Welcome to my discussion of the Sacred Feminine in the Bible. Each story will focus on one of the female characters in the story – including Eve, Rachel, Mary, and so many others and what she represents.
By way of Introduction, I want to talk about the approach we’re going to take to these stories. We won’t be talking about them as ‘literal history’, and for the most part we won’t be talking about them in terms of the social or ethical lessons they may contain. We’ll be talking about their inner psychological meaning. What I mean is, the Bible can be read as an allegorical description, a symbolic ‘Instruction Manual’, for the inner work the soul must do to rise from this lowly material State of Being, to a state of Spiritual Awakening and Enlightenment.
More precisely, it tells the story of the soul’s Descent from Heaven to Earth (what the ancient Greeks called the Lesser Mysteries) and then it gives instructions for returning ‘home’ (the Greater Mysteries).
This Sacred Quest to return ‘home’, to find what we’ve ‘lost’, has been called by many names: “The Return to the Promised Land”, “The Quest of the Holy Grail”, “Persephone’s Return to Olympus”, and many others.
In the first sentence of the Bible the One becomes Two: God, the One, creates Heaven and Earth.
‘Heaven’ represents God’s Masculine aspect, and ‘Earth’ represents God’s Feminine aspect. We will see that throughout every step of this path there will always be a Feminine aspect as well as a Masculine aspect.
The Creation sequence ends the very same way it began: the One becomes Two. In this case, an androgynous ‘earth creature’ is divided into Adam-the-Male and Eve-the-Female. (We’ll talk more about Eve soon.)
Most of Genesis then covers the story beginning with Abraham, who talks to God in the ‘Promised Land’, and the stories of his children, grandchildren and descendants, ending in a state of slavery in Egypt. This entire story, when the symbolism is understood, represents the preparation of an individual soul which comes from a state of communion with God and enters the experience of material life in which we find ourselves now. These are the Lesser Mysteries.
‘Egypt’, by the way, does not mean a literal ‘place over there’, and the ‘enslavement’ is not‘something that happened to other people a long time ago’. ‘Egypt’ is a symbol for our lives, right now. We are all “the children of Israel enslaved in Egypt”. We must find our way home. So the rest of the Torah, and through the Book of Joshua, consists of the Greater Mysteries: Moses leads the Israelites from Egypt to the Promised Land, from slavery and ‘sleep’ to spiritual awakening and enlightenment.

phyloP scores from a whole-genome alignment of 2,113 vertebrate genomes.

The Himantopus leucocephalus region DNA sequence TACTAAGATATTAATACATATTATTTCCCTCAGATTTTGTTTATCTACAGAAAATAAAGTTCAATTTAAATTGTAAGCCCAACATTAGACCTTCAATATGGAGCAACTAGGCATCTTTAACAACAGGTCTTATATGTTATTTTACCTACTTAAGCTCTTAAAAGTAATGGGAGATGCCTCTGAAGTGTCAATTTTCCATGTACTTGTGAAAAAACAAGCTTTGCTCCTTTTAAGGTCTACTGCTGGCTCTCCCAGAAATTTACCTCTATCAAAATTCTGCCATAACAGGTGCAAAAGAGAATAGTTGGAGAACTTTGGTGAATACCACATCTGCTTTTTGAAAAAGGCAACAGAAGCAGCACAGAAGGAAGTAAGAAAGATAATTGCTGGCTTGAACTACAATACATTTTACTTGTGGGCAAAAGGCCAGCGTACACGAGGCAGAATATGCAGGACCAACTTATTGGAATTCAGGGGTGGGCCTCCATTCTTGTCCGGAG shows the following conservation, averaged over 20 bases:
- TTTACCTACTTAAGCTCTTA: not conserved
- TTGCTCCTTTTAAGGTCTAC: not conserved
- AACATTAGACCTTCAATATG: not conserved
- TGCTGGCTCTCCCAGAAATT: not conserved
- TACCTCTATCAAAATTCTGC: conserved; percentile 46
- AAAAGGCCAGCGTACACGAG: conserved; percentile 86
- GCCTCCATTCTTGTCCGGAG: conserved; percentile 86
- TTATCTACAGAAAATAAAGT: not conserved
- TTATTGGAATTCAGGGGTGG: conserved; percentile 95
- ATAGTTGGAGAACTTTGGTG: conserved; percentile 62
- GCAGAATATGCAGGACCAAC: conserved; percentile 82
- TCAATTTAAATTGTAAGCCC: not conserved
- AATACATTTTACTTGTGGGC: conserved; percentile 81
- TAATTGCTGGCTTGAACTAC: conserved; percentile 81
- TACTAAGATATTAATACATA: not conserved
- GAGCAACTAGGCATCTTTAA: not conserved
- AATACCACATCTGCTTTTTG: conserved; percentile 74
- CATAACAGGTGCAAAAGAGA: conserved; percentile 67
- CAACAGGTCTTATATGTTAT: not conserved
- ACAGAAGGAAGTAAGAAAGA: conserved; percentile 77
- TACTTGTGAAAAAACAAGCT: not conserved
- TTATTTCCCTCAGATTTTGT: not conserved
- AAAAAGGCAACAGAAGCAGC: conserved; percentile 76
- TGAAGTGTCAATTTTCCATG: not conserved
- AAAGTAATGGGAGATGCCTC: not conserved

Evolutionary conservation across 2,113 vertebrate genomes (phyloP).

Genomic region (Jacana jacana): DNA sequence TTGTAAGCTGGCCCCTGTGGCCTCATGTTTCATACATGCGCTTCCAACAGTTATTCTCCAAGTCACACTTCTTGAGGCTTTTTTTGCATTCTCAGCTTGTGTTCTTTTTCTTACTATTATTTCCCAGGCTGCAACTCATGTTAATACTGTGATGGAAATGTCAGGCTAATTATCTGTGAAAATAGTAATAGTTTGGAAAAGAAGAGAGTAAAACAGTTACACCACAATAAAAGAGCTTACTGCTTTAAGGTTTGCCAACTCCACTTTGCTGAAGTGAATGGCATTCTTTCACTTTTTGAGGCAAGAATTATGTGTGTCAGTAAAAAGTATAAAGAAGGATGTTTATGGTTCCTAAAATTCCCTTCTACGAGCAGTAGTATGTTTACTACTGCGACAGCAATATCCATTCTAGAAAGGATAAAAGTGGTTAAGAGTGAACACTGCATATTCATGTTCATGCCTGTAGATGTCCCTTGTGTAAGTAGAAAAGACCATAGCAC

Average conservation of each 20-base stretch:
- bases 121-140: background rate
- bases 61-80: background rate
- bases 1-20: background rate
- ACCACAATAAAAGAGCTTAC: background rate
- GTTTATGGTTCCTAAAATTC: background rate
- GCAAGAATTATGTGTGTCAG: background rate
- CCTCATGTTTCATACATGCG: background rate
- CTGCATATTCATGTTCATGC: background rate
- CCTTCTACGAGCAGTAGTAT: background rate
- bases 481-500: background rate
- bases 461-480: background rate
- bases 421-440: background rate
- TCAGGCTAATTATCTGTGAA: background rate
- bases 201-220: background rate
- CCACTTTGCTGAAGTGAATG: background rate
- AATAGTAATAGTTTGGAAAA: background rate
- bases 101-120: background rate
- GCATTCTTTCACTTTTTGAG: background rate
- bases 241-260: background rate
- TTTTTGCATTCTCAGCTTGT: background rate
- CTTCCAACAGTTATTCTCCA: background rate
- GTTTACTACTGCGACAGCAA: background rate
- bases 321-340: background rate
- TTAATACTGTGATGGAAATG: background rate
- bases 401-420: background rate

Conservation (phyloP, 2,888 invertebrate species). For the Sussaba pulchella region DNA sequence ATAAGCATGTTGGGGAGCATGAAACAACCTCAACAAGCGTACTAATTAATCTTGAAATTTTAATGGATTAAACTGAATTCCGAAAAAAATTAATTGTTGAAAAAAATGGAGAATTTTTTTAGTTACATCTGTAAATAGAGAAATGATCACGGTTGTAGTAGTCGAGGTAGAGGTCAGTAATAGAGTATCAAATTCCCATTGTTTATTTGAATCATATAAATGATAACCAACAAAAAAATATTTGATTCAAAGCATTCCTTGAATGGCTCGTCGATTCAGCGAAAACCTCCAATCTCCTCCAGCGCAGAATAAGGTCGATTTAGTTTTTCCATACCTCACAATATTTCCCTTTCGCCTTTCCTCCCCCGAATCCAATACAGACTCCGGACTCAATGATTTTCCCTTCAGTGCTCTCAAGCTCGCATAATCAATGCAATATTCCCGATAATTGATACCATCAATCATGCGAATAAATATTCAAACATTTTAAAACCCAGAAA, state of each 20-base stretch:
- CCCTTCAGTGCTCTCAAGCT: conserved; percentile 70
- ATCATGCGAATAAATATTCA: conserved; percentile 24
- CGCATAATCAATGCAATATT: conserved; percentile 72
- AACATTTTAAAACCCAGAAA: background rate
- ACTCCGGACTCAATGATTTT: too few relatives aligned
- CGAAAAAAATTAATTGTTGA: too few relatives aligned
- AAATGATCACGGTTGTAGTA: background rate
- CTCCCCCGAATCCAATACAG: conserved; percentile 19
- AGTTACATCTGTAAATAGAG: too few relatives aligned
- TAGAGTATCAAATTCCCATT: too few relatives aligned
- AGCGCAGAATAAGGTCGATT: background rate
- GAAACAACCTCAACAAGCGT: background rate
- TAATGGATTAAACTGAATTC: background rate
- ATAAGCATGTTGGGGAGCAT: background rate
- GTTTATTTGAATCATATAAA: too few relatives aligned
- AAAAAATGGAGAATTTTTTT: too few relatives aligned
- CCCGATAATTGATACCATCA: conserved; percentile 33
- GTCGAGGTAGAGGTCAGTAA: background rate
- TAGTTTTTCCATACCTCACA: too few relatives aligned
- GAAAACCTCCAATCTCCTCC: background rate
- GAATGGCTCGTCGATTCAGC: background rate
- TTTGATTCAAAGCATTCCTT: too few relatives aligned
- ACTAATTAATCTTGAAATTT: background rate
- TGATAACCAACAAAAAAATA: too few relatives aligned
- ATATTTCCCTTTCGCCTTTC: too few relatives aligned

At every step along the way there is a necessary Feminine Principle as well as a Masculine Principle: Abraham and Sarah, Isaac and Rebecca, Joshua and Rahab, and in the New Testament, Jesus and Mary.
In fact, we’re going to see that without the help of the Sacred Feminine, attaining enlightenment and spiritual awakening is impossible! ALL spiritual evolution is impossible! She is the key to Creation and Return.2. EVE (The ‘Rib’) Let’s talk about Eve. First, we’ll discuss the Rib. Then we’ll talk about the ‘Fall’.
To begin with, the Hebrew word that is translated as ‘Adam’ is actually a gender-neutral word that means ‘a creature of earth’. In other words, Adam was initially created neither Male nor Female.
The creature was placed in the Garden and given only one restriction – not to eat of the Tree of Knowledge of Good and Evil.
Adam lived a quiet, comfortable, and all but purposeless life in the Garden, tending the flora and distributing names to the animals. But God saw that Adam was alone with no emotional life, no tension, hardship or struggle. So God decided to put Adam to sleep and separate it into Male and Female in order to provide an emotionally meaningful life for humanity.
Here is an extremely important point: The Hebrew word tsela appears many times in the Bible. With one exception it is translated as ‘side’, typically referring to the side walls of important structures such as the Tabernacle. On one occasion only, here in Genesis, tsela is translated as ‘rib’.
This unique translation has had horrendous repercussions.
But if we give the word the same meaning that it has on every other occasion, the story makes more sense. God took one side of the creature and out of this he made Eve, the woman, and the other side became Adam, the man – where neither had existed before. The ‘One’ has become ‘Two’, and there is nothing in this description to indicate anything other than perfect equality.
The isolation of one human creature can now be replaced with a new form of wholeness that is attainable through love and erotic longing between two individuals.
One possible reason for the early translator’s choice of the word ‘rib’ in this one place is that by taking a rib God revealed the Heart of the creature, analogous to opening Pandora’s Box, thus bringing emotions (which are universally symbolized by the Feminine) into the realm of human life. Like Pandora’s story, this is where pain and difficulty enter the world, but also happiness and meaning, and only then do mortal beings become moral beings with the ability to make choices and mistakes, and thus to evolve and grow.